In 1899, the Plano Independent School District became a separate entity from the city. Because of this separation, 1899 is cited by the district as the establishment date for Plano Senior High School. Starting in 1901, the school was affiliated with the University of Texas, Baylor, Texas A&M, and Southwestern in order to ensure that graduates could secure entrance to college. Unfortunately for students, official affiliations eventually ended due to budget restrictions. However, the affiliations, coupled with the high standards of Plano schools, led to a large number of graduating students going on to attend college. By the mid-1910s, a majority of the graduating class (as much as eighty percent) matriculated to an institute of higher learning, such as the University of Texas at Austin or Baylor University. According to the 1915 Plano Review, "The University of Texas probably draws more students from Plano than any one other institution." The Review goes on to state that "no town in Texas, in proportion to its size, has more students in higher institutions of learning than Plano."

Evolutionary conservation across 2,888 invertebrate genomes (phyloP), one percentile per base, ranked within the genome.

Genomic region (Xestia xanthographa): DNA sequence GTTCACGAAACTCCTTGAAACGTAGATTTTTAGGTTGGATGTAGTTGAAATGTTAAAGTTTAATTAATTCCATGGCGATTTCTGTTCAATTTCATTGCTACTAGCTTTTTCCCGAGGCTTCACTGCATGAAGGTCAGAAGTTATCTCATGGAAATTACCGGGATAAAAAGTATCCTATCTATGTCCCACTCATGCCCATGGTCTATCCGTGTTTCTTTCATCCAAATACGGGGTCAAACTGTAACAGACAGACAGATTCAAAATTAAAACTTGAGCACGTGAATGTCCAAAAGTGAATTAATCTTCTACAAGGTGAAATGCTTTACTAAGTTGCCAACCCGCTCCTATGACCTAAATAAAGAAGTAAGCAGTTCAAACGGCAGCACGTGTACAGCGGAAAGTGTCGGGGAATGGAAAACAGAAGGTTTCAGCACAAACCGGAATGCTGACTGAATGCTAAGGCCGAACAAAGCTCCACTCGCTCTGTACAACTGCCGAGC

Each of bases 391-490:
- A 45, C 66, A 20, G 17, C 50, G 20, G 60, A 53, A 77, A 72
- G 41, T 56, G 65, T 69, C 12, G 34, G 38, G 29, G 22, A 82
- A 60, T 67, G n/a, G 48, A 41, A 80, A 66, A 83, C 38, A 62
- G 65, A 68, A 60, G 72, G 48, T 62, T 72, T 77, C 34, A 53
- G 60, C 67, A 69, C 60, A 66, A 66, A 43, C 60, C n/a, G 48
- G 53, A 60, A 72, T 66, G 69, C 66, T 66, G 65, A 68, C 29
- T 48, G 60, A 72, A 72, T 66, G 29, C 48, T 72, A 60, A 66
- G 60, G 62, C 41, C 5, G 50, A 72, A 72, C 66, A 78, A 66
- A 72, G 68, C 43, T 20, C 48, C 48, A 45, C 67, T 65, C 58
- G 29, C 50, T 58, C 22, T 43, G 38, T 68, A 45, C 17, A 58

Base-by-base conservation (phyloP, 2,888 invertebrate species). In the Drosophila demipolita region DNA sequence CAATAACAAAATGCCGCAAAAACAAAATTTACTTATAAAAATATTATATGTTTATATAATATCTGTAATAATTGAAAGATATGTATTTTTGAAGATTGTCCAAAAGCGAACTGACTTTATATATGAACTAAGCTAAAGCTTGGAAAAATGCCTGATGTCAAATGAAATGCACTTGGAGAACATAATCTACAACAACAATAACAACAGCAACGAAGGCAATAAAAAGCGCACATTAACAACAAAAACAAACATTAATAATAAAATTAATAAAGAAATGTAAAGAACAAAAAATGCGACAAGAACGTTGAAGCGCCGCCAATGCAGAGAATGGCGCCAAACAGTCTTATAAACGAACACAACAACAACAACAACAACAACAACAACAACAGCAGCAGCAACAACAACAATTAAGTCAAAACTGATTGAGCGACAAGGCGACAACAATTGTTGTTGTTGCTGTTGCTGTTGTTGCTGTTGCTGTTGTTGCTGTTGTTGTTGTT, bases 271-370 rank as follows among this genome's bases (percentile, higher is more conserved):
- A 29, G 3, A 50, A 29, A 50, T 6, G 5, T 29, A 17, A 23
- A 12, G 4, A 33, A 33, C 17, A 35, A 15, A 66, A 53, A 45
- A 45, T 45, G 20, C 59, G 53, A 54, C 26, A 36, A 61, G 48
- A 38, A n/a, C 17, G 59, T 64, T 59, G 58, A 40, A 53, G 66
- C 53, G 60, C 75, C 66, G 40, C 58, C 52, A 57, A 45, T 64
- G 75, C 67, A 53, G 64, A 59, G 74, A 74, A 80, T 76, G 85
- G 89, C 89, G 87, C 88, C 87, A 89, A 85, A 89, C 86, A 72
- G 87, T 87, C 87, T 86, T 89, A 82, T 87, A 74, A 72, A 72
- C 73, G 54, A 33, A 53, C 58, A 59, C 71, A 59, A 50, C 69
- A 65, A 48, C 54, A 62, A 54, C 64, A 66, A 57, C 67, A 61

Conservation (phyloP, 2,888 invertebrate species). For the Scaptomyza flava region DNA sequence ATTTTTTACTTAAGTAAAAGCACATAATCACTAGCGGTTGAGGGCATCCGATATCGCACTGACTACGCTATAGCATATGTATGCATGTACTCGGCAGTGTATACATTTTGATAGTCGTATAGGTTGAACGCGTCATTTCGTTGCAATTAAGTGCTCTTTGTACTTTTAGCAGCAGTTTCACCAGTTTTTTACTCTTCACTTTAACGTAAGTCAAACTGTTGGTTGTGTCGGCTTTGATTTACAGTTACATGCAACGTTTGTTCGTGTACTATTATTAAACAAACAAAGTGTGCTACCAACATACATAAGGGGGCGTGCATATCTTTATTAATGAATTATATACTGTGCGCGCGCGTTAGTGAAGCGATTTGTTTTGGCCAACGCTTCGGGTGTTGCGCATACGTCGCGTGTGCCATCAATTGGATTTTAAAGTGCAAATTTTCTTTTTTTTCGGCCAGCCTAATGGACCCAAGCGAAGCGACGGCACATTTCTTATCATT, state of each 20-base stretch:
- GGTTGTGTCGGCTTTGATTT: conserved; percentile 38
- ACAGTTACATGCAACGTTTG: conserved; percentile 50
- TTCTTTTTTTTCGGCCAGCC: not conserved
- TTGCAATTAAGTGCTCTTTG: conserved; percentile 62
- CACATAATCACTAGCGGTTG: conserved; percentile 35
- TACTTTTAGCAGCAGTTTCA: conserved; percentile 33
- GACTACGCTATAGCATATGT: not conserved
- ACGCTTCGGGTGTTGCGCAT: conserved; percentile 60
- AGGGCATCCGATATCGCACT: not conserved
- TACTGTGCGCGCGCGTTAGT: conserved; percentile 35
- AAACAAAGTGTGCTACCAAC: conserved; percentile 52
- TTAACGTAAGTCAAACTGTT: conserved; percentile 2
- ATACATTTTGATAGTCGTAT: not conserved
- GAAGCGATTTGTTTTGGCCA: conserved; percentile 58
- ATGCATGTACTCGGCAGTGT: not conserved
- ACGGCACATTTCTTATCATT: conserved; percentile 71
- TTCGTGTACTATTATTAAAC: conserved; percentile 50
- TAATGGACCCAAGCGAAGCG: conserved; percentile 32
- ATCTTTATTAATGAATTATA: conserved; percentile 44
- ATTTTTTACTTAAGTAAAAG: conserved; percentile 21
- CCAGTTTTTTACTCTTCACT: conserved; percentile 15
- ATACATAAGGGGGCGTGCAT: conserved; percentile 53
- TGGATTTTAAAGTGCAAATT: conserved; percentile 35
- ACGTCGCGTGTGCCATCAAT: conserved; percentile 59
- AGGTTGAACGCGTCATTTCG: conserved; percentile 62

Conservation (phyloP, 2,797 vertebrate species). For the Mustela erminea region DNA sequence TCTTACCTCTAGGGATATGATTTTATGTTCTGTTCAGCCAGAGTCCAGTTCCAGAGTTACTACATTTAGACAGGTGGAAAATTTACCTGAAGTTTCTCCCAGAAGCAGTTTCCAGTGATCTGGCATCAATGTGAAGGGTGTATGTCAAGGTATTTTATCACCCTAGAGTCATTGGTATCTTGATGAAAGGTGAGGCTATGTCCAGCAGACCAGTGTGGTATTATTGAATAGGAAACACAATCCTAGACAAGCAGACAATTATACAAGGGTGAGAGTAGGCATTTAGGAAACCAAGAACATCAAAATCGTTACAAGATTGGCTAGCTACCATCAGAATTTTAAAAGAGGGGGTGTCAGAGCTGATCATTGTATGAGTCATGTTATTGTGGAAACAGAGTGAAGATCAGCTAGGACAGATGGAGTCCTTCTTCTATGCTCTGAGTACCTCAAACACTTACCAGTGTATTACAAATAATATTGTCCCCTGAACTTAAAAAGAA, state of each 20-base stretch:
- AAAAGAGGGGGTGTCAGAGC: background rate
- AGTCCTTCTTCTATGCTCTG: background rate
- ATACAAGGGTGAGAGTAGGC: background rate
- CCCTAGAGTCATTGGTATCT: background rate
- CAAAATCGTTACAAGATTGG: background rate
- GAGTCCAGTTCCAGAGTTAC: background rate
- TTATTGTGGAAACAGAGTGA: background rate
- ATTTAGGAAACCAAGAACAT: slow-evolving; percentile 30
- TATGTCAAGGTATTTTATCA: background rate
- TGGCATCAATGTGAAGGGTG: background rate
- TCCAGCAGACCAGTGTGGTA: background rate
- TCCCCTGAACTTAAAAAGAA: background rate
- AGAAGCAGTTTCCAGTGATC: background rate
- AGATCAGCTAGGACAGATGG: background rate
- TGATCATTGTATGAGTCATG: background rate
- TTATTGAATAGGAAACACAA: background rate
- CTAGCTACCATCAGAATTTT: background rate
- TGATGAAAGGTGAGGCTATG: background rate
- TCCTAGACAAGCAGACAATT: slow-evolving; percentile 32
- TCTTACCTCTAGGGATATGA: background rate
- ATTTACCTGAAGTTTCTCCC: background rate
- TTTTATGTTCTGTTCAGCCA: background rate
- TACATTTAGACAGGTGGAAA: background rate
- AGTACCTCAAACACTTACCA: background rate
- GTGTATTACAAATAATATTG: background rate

The original building burned down in 1894 and was reconstructed on the same site. The rebuilt Plano Public School again burned down in the spring of 1903, leading to the construction of yet another new building. The students went to classes in the local Opera House until the completion of the new building, often called the "Spanish School" because of its Moorish architecture. Following its construction, the district built various new facilities to support its students, including a new band hall, gymnasium, and auditorium.